Each artisan guild would hold a parade and show scenes related to their trade before giving their precious gifts related to their field. Then, in accordance with the festive tradition, they would present their gifts to the sultan according to the predetermined size and shape. It is remarkable that the gifts (pişkeş) presented to the sultan were given in a predetermined size and form. Even the presentation of gifts according to a predetermined order should be related to the image of the "Ottoman order" that is tried to be created in the festival and later in the surnames that turn the festivals into literary narratives.
According to various sources written about the festival, the parades of the tradesmen's regiments have an important place in the 1582 festival. In the two surname texts written on the 1582 festival, the passage of the tradesmen's regiments forms an important part of the narratives.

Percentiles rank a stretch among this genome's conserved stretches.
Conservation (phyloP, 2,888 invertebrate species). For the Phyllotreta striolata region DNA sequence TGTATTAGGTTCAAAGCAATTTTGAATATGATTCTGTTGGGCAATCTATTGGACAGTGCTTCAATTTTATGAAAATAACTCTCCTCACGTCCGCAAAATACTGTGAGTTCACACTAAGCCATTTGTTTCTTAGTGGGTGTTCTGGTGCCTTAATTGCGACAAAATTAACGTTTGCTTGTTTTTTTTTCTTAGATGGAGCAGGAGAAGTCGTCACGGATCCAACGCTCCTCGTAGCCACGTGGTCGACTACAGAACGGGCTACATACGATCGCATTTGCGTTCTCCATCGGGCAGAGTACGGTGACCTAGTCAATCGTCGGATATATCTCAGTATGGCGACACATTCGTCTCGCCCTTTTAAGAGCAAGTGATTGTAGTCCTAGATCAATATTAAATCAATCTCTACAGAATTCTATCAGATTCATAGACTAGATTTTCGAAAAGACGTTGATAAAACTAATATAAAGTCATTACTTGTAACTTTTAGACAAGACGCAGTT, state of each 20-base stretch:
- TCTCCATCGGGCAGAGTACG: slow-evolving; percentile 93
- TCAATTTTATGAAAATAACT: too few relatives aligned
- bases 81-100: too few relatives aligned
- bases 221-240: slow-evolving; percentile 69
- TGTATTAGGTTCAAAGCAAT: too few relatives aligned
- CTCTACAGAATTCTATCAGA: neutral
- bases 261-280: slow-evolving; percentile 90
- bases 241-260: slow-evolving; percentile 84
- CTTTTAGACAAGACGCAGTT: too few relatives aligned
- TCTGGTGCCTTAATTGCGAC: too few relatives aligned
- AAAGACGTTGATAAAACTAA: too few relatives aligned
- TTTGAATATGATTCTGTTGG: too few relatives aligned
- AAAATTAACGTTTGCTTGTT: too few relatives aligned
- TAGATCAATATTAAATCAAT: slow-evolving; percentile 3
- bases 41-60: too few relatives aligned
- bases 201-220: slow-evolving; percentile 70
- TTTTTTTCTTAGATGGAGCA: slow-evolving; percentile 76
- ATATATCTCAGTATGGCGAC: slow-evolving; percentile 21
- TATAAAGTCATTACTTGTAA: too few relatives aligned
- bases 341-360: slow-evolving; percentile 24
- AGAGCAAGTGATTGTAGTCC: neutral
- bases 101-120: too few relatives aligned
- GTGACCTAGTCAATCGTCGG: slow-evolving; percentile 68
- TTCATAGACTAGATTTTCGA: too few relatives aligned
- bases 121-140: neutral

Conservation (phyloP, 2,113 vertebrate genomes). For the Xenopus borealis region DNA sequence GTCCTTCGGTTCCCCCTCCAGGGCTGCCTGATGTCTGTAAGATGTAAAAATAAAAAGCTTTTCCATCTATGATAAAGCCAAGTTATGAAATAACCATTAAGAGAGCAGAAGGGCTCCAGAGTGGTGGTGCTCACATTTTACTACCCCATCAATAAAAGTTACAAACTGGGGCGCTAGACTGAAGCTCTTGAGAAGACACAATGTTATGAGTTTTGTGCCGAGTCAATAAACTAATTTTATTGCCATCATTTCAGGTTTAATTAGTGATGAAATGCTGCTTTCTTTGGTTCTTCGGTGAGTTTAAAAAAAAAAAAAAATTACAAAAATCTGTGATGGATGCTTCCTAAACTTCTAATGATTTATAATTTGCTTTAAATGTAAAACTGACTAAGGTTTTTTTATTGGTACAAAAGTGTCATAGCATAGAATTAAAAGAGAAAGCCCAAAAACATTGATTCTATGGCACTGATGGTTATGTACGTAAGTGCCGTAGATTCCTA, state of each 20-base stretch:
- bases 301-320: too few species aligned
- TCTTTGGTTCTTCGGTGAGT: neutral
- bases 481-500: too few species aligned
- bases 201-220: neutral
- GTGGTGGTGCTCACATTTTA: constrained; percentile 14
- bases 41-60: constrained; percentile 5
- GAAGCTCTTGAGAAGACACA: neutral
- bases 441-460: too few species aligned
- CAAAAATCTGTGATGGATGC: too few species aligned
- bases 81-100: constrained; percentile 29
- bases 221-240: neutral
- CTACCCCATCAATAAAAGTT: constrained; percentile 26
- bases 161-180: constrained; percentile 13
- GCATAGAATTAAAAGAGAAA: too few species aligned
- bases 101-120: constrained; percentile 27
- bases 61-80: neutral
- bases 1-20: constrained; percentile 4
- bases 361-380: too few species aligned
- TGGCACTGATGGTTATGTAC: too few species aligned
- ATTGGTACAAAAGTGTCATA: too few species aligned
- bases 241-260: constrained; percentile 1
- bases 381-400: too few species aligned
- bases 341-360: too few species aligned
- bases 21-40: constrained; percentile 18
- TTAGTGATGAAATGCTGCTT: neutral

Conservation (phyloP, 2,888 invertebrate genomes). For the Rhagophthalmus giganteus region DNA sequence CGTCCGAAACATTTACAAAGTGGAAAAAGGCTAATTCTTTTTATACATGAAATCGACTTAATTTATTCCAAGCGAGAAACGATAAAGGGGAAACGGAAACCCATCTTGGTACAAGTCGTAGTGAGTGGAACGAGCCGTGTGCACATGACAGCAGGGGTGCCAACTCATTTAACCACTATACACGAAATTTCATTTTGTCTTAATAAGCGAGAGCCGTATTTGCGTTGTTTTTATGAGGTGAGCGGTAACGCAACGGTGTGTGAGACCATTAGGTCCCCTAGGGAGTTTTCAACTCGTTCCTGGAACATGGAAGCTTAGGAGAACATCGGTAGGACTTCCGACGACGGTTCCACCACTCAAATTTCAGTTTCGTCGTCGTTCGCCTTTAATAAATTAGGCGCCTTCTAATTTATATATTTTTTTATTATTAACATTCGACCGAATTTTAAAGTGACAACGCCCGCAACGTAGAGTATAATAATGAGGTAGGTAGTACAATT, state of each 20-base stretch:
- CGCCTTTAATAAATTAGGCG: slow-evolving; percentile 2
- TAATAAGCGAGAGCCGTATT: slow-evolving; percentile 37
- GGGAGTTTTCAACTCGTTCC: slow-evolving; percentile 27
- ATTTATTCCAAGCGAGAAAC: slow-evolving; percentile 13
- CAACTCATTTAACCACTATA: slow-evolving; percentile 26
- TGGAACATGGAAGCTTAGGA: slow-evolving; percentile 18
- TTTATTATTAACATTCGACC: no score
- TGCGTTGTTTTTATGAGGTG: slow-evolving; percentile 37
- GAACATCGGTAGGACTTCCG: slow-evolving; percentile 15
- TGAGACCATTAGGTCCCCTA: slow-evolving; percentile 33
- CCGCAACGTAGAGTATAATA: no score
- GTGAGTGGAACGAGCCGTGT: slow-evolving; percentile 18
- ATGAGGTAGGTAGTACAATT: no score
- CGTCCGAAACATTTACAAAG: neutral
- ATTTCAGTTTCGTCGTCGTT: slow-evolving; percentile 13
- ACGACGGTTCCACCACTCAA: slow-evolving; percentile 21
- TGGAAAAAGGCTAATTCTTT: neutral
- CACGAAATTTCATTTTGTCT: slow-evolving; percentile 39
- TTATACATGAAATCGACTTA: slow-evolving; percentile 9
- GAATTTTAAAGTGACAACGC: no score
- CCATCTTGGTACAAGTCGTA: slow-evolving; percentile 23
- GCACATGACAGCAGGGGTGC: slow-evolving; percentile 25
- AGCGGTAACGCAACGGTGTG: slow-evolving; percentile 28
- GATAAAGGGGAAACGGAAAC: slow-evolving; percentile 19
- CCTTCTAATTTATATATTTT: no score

The shopkeepers operating in Istanbul were generally in the status of tenants. Shop owners were generally foundations. In order to generate income, foundations built large bazaars and inns in city centers and rented out the shops in these bazaars and inns. Craftsmen were reliable tenants for foundations. On the other hand, the craftsman to open a shop had to open a shop in the same place with the union of the tradesmen to which he belonged. Thus, foundation shops were allocated to tradesmen unions both in order to find tenants for the foundation shops and for the tradesmen's union to operate together.